Counterclockwise rotation of monotrichous polar flagella thrust the cell forward with the flagella trailing behind. Periodically, the direction of rotation is briefly reversed, causing what is known as a "tumble" in which the cell seems to thrash about in place. This results in the reorientation of the cell. When moving in a favorable direction, "tumbles" are unlikely; however, when the cell's direction of motion is unfavorable (e.g., away from a chemical attractant), a tumble may occur, with the chance that the cell will be thus reoriented in the correct direction.


Archaeal flagellum

The archaeal flagellum is superficially similar to the bacterial (or eubacterial) flagellum; in the 1980s they were thought to be homologous on the basis of gross morphology and behavior (Cavalier-Smith, 1987). Both flagella consist of filaments extending outside of the cell, and rotate to propel the cell. Phyla Crenarchaeota Euryarchaeota Korarchaeota Nanoarchaeota ARMAN The Archaea (pronounced ) are a major group of microorganisms. ...


However, discoveries in the 1990s have revealed numerous detailed differences between the archaeal and bacterial flagella; these include:

  • Bacterial flagella are powered by a flow of H+ ions (or occasionally Na+ ions); archaeal flagella are almost certainly powered by ATP. The torque-generating motor that powers rotation of the archaeal flagellum has not been identified.
  • While bacterial cells often have many flagellar filaments, each of which rotates independently, the archaeal flagellum is composed of a bundle of many filaments that rotate as a single assembly.
  • Bacterial flagella grow by the addition of flagellin subunits at the tip; archaeal flagella grow by the addition of subunits to the base.
  • Bacterial flagella are thicker than archaeal flagella, and the bacterial filament has a large enough hollow "tube" inside that the flagellin subunits can flow up the inside of the filament and get added at the tip; the archaeal flagellum is too thin to allow this.
  • Many components of bacterial flagella share sequence similarity to components of the type III secretion systems, but the components of bacterial and archaeal flagella share no sequence similarity. Instead, some components of archaeal flagella share sequence and morphological similarity with components of type IV pili, which are assembled through the action of type II secretion systems (the nomenclature of pili and protein secretion systems is not consistent).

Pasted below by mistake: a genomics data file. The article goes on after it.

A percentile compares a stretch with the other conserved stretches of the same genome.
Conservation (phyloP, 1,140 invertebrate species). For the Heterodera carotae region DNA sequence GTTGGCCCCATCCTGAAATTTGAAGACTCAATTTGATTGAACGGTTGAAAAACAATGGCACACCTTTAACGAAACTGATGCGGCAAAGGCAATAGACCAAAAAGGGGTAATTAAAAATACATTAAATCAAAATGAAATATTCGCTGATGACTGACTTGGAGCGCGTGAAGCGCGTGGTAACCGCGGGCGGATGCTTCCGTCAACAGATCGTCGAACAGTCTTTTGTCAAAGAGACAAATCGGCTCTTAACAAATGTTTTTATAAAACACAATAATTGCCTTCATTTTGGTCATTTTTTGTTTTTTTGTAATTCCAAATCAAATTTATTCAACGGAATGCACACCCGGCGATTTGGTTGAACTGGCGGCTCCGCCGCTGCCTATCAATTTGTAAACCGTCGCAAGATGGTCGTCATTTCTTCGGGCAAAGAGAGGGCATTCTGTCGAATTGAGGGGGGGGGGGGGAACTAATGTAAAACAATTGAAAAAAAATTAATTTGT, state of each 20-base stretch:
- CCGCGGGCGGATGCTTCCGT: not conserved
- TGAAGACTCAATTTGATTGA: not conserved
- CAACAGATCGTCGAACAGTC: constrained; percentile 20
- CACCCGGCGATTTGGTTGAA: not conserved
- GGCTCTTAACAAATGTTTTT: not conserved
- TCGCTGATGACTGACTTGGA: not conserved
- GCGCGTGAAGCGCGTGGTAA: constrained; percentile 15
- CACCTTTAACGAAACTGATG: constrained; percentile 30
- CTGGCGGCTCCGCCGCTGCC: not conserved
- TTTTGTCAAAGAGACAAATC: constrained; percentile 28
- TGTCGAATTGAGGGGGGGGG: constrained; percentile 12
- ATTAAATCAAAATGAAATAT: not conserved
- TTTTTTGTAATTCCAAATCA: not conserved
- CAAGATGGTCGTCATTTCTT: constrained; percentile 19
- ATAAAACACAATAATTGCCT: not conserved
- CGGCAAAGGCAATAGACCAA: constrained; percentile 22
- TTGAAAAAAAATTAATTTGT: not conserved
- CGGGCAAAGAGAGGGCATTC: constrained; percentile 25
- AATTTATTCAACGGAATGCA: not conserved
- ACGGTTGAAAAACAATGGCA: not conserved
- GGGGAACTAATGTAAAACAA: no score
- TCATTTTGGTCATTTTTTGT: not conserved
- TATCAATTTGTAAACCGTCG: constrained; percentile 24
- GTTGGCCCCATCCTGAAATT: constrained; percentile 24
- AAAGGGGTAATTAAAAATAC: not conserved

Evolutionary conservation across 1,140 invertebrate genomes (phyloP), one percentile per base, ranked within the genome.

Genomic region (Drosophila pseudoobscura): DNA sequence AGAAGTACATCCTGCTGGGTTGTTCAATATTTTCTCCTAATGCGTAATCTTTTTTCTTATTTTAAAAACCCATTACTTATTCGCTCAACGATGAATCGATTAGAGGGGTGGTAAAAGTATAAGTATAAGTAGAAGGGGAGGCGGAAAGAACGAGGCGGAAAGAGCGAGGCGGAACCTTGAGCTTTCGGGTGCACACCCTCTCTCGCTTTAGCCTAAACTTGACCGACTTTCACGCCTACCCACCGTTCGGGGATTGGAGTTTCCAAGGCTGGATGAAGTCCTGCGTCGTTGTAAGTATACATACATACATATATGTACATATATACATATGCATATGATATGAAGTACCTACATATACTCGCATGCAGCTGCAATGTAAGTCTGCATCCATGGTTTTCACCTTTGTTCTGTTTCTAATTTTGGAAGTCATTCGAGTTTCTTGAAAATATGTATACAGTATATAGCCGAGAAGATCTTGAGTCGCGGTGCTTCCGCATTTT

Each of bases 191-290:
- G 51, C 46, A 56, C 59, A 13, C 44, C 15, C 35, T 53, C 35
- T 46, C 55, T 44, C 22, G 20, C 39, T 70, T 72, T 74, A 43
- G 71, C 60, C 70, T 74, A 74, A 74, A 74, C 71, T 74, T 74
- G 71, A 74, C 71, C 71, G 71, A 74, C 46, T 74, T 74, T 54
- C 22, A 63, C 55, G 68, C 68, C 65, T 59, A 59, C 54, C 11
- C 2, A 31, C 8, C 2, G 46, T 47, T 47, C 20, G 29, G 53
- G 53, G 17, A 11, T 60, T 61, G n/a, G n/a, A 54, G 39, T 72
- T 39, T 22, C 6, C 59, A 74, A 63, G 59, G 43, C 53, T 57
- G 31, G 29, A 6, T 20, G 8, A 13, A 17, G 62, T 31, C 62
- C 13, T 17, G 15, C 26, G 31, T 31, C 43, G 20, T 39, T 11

These differences mean that the bacterial and archaeal flagella are a classic case of biological analogy, or convergent evolution, rather than homology. However, in comparison to the decades of well-publicized study of bacterial flagella (e.g. by Berg), archaeal flagella have only recently begun to get serious scientific attention. Therefore, many assume erroneously that there is only one basic kind of prokaryotic flagellum, and that archaeal flagella are homologous to it. For example, Cavalier-Smith (2002) is aware of the differences between archaeal and bacterial flagellins, but retains the misconception that the basal bodies are homologous.[citation needed] This article is about the chemistry of hydrogen. ... This article is about the electrically charged particle. ... For sodium in the diet, see Edible salt. ... Adenosine 5-triphosphate (ATP) is a multifunctional nucleotide that is most important as a molecular currency of intracellular energy transfer. ... For other senses of this word, see torque (disambiguation). ... Analogy is both the cognitive process of transferring information from a particular subject (the analogue or source) to another particular subject (the target), and a linguistic expression corresponding to such a process. ... In evolutionary biology, convergent evolution is the process whereby organisms not closely related, independently evolve similar traits as a result of having to adapt to similar environments or ecological niches. ... In biology, homology is any similarity between structures that is due to their shared ancestry. ...


Eukaryotic flagellum

The eukaryotic flagellum is completely different from the prokaryote flagellum in both structure and evolutionary origin. The only shared characteristics among bacterial, archaeal, and eukaryotic flagella are their superficial appearance; they are intracellular extensions used in creating movement. Along with cilia, they make up a group of organelles known as undulipodia. Image File history File links Flagellum_base_diagram. ... Image File history File links Flagellum_base_diagram. ... cross-section of two cilia, showing 9+2 structure A cilium (plural cilia) is a fine projection from a eukaryotic cell that constantly beats in one direction. ... Diagram of a cross-section of the axoneme microtubule array present in all undulipodia An undulipodium is an intracellular projection of a eukaryotic cell containing a microtubule array. ...